Would like to hear other people's suggestions about how to deal with problems they have come across while caring for somone with dementia. My MIL has lived with us for over two years now and her Alzheimer's is progressing. It seems like hygiene is a hot topic for people with dementia. My MIL has a habit of taking off her Depend in the bedroom and then will squeeze it in a ball and hide it someone in her room or closet. It does not matter we put a trash can with a sign right in her room. I was afraid our carpeting would not take many more steam cleanings (thank you to our son for the wonderful Christmas gift of a steamer - has been a lifesaver). Finally, I figured out that she will not take off her pjs if she cannot put her robe on so every night, I put her robe in her bathroom and simple, bold signs in the bathroom. She had starting getting up at 6 or 7 and jumping right in the shower (yes, I am grateful she still showers), but since I often will work until 2 or 3 in the morning, the 6 or 7 was not giving me much sleep. We bought a clock that sticks to the bathroom mirror and I have a sign next to it that boldly says "Do not take a shower until after 9 (or 8 - depending on when we need to be up) - so please GO BACK TO SLEEP." The last part was important as she would just go back in her room and get dressed. I also put a sign right on the shower curtain she has to open that says "GO BACK TO SLEEP". Also, since she had started wearing 2 pairs of underwear UNDER her Depends which defeats the purpose and she ended up throwing at least 40 pairs away (I am not exaggerating), the sign in her drawer says - no more underpants - just wear Depend. Believe it or not, these signs do help. Of course nothing works all the time - but even half the time is better than none.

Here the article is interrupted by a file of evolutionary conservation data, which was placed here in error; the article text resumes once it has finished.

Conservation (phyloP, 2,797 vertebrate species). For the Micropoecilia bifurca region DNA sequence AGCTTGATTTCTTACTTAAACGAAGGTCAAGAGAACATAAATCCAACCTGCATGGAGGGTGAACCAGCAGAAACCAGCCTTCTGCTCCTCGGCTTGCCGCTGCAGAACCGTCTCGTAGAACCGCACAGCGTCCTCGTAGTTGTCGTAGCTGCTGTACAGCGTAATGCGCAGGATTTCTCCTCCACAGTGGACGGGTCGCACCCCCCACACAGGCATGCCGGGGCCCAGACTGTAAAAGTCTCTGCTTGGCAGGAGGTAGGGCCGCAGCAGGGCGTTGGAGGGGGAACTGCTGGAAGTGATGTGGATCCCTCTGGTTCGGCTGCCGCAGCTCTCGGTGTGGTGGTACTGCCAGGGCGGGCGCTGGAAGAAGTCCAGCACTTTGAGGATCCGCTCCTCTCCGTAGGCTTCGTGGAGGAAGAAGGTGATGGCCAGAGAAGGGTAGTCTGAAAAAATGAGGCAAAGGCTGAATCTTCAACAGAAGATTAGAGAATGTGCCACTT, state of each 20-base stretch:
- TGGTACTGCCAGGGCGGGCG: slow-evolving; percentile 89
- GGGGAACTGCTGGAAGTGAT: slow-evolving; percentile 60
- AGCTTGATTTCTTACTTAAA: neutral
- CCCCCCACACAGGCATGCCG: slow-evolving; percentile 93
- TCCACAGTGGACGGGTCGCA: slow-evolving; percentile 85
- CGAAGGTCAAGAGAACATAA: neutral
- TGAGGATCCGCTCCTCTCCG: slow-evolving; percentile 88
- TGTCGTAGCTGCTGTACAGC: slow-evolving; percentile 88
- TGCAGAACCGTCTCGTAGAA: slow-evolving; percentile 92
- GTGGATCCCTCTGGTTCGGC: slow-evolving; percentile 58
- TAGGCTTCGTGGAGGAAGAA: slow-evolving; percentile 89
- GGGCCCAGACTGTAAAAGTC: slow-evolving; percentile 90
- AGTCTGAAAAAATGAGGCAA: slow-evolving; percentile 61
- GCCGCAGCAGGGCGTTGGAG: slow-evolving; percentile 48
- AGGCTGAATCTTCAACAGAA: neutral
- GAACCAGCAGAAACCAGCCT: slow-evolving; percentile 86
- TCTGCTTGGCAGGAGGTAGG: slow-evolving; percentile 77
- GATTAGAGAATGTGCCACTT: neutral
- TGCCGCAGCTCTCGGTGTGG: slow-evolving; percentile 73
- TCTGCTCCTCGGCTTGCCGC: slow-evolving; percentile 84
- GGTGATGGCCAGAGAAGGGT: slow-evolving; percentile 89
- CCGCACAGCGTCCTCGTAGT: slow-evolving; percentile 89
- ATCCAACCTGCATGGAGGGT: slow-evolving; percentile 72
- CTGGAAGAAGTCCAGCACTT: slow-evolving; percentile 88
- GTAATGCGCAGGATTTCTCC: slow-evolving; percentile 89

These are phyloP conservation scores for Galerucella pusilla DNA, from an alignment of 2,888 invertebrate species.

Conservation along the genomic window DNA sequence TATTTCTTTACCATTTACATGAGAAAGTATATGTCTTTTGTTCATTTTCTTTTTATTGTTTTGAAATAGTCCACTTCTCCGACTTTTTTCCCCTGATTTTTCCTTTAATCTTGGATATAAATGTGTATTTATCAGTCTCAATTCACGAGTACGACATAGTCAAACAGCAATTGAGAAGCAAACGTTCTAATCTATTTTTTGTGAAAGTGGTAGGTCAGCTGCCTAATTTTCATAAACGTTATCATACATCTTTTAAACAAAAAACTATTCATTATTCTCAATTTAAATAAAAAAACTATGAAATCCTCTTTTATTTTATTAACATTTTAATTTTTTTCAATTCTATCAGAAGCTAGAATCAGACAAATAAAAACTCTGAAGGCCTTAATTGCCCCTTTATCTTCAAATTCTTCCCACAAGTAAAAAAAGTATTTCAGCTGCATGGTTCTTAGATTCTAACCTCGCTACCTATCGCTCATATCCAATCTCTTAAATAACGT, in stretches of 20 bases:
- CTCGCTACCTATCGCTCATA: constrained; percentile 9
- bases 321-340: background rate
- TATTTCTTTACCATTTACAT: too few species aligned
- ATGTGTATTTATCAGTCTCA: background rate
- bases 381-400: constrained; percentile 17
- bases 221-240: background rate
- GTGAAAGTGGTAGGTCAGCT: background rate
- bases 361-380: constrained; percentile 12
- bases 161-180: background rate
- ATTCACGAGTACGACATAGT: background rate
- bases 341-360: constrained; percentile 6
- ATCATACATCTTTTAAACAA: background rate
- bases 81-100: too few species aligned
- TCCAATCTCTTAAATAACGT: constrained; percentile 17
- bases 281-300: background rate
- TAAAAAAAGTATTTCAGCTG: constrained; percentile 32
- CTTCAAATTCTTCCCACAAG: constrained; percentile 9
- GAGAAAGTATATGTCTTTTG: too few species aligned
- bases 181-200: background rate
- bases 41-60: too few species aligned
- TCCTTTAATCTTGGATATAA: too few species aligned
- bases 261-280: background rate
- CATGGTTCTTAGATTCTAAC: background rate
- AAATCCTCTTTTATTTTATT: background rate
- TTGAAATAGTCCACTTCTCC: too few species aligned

Something I would love to hear ideas about is tissues, or as my husband calls them snot rags. My MIL keeps at least 6 in each pocket and we catch her wiping the table, the mirror, the sink, etc. with them. Of course, I wipe everything down with Clorox wipes constantly, but any ideas how to curb that habit would be greatly appreciated.
Another suggestion her physical therapist gave us was to have "inside shoes" for her. Our family has always taken off their shoes in the house, but house slippers no not give elderly people the stability they need so we bought a sturdy pair of shoes that she wears only in the house. Of couse, we go round and round at times when we are going out as she insists she has her shoes on, but other times, she gladly switches to her outside shoes. It is amazing that she truly does appear to have better stability when walking in the house.
Looking forward to hearing others ideas and suggestions for problems they encounter every day.